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Fruit and vegetable preserving and specialty foods: 2024 FCC Food and Beverage Report

3 min read

The following information is from the 2024 FCC Food and Beverage Report, which highlights the opportunities and challenges for Canadian food manufacturers by sector. To get the big picture read the full report.

Consumption shifts from fresh to canned and frozen food

After two strong years, fruit and vegetable preserving and specialty food manufacturers should expect another, with sales (1.8%) and volumes (5.1%) forecast to increase (Figure 1). Less favourable economic conditions tend to drive consumers to canned and frozen goods as Canadians look to save money and reduce food waste.

Figure 1: Fruit and vegetable preserving and specialty food sales volumes to increase in 2024

Graph showing fruit and vegetable preserving and specialty food sales volumes to increase in 2024.

Total sales (in $, billions) are on the y-axis. The top number above each bar is the year-over-year growth in sales measured in dollars. The bottom number above each bar (in parentheses) is the year-over-year growth in volume sold. Volumes are reported sales deflated by a price index (January 2020 = 100).

Sources: FCC Economics, Statistics Canada

However, in 2024, there will be stiff competition from private-label canned and frozen goods. In addition, raw input costs, packaging costs and higher wages will collectively increase slightly more than nominal sales, limiting margin improvement in 2024 (Figure 2). 

Figure 2: Fruit and vegetable preserving and specialty food margins to remain flat in 2024 

Graph showing fruit and vegetable preserving and specialty food margins to remain flat in 2024.

Sources: FCC Economics, Statistics Canada

FCC Economics spotlight: Shifting to less expensive canned and frozen goods in turbulent economic times

Unpacking the outlook for this sector is worth the time, given that it encompasses diverse subsectors, including fruit and vegetable canning/pickling/drying and frozen food manufacturing (frozen fruit and vegetables, frozen dinners and side dishes, frozen pizzas, etc.). 

In 2021, when households had more savings and disposable income (and fewer options to spend their money), sales declined as consumers opted for fresh produce over frozen. However, that trend has reversed since 2022, with consumers looking for ways to save money in a tough economic environment. According to a 2022 Caddle survey, nearly 50% of respondents shifted from fresh to frozen products to save money.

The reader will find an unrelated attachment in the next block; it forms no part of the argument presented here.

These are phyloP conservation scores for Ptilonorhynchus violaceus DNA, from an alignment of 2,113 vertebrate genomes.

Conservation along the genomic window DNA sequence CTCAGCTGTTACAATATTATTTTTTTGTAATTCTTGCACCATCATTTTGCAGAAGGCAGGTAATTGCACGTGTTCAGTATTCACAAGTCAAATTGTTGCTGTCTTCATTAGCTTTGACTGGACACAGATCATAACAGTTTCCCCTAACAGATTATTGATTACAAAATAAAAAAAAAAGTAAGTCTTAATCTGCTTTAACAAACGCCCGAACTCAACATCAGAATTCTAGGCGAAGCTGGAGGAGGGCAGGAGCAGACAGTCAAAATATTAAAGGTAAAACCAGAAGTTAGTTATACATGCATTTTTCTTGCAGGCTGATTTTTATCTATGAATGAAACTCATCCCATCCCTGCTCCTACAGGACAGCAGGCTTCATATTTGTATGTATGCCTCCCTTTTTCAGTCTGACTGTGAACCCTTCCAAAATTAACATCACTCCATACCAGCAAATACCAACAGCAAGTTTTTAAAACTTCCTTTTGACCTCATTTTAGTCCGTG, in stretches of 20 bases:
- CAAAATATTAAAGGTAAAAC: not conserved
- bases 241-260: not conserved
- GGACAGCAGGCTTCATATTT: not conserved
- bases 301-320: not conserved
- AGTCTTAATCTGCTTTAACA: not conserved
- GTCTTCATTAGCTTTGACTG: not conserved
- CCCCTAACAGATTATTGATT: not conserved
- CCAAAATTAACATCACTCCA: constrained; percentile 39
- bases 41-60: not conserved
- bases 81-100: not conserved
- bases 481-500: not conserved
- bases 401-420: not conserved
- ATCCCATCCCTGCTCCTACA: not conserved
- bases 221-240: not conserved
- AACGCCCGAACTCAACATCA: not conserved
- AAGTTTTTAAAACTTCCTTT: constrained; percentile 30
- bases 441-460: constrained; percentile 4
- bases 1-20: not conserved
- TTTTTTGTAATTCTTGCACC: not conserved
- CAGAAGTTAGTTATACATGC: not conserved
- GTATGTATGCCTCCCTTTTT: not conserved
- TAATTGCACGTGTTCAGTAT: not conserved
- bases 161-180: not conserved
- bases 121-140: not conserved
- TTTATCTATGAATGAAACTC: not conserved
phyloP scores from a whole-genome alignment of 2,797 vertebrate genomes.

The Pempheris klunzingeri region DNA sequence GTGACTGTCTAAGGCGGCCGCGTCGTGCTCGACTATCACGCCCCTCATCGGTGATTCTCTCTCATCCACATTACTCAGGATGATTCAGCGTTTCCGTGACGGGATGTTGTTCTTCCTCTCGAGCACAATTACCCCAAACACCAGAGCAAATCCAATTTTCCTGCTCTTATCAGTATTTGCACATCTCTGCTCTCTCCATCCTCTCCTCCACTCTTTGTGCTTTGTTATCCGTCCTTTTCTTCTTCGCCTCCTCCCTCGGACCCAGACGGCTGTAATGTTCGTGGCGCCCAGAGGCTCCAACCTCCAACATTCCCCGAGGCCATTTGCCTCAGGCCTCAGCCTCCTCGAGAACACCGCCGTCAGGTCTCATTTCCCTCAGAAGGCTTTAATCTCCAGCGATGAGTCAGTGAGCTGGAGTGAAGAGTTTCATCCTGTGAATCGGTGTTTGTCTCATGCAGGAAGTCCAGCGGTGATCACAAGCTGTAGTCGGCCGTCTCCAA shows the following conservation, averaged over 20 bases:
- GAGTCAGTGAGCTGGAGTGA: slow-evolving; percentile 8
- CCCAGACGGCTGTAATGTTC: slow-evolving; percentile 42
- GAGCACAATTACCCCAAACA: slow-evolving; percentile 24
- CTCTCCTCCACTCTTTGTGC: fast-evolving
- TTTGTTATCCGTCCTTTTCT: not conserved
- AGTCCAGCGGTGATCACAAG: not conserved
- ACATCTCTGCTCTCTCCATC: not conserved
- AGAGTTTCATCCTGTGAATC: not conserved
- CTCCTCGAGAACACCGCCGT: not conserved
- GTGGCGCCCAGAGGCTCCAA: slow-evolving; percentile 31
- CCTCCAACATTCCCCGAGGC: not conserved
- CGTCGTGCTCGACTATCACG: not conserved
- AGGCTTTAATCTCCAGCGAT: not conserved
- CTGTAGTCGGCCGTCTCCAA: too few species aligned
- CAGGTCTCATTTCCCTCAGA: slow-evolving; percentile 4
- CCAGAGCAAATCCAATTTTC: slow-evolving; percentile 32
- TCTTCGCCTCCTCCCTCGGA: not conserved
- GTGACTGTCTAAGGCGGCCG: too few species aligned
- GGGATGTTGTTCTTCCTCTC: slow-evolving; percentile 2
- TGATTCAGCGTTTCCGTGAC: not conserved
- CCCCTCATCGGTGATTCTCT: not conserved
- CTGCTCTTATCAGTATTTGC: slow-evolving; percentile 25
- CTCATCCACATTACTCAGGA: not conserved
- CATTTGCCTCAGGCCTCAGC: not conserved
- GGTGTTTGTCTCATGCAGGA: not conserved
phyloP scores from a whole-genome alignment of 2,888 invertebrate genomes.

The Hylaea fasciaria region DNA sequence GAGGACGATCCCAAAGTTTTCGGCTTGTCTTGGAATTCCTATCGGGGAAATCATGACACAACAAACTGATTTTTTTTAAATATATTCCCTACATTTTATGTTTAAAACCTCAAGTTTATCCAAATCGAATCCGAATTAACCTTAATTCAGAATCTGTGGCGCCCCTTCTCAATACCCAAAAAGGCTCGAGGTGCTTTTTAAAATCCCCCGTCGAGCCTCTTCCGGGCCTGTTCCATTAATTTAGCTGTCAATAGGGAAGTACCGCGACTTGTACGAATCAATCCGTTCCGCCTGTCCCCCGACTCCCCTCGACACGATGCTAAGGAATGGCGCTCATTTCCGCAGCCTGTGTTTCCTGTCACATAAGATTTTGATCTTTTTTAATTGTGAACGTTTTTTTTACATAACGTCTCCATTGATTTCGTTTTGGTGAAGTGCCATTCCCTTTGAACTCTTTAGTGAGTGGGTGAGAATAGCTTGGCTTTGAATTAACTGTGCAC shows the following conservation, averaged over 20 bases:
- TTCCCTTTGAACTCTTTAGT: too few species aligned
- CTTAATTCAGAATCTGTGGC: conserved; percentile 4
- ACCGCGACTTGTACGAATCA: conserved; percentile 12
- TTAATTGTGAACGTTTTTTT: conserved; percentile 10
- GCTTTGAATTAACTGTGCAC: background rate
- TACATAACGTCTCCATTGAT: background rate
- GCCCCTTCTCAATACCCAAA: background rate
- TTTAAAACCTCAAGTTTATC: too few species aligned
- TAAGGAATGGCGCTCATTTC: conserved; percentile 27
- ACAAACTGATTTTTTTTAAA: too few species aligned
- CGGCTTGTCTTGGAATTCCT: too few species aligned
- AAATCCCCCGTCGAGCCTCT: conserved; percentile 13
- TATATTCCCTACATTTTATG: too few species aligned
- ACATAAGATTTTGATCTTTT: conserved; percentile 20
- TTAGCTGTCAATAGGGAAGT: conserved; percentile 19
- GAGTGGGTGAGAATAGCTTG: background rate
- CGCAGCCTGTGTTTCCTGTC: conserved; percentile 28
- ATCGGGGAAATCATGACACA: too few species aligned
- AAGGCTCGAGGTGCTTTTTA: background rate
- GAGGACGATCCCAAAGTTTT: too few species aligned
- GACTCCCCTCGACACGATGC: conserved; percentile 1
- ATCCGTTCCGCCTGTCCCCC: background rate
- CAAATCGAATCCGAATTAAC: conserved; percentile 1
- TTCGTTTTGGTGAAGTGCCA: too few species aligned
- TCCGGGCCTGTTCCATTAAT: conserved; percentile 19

While canned/frozen products are typically lower priced than their fresh counterparts, the prices of preserved fruit and vegetables at the grocery store have increased more than those of fresh fruit and vegetables since 2021 (Figure 3). 

Figure 3: Changes in select CPI categories, 2021 - 2023

Graph showing changes in select CPI categories, 2021 to 2023.

Source: Statistics Canada

However, this observation doesn't consider three important things.

  1. Food waste costs. Fresh fruit and vegetables in Canada account for 45% of food waste1. Switching to preserved fruits and vegetables could save money in the long run by reducing food waste. 

  2. Starting price when these increases took effect. For example, in January 2021, the average price of one kilogram of tomatoes was $6.44; for 796 ml of canned tomatoes, it was $1.45. After converting to equivalent units of measurement, canned products are still relatively cheaper than fresh, even with the former's higher price increases over the last three years. 

  3. Packaging and transportation costs. Canned and frozen foods tend to require more packaging material than fresh. Despite a slowdown in some packaging costs in 2023, the aggregate packaging materials index increased 5% in 2023 (see Appendix). One positive was that refrigerated trucking rates fell (-15%) in 2023 as fuel prices fell and more trucks became available amid a general economic slowdown, which should remain the case in 2024 given the weak economic growth projected. 

Prepared meals and frozen pizza sales were worth $2.6 billion in 2023 and are one of the country's fastest-growing food segments. According to lpsos Canada, convenience is the primary reason consumers purchase frozen food, particularly for millennials managing their families and work-life balance. 

Other trends to monitor in 2024 

  • Health-conscious consumers look for products with health benefits such as lower sugar and sodium and added vitamins and minerals. 

  • Though canned goods have a longer shelf life, this also introduces stiff competition from imports. 

  • One area of growth for this sector is meeting the increasing and changing demands of Canada's rapidly growing ethnically diverse population segments. 

1 Source: Food Waste Statistics In Canada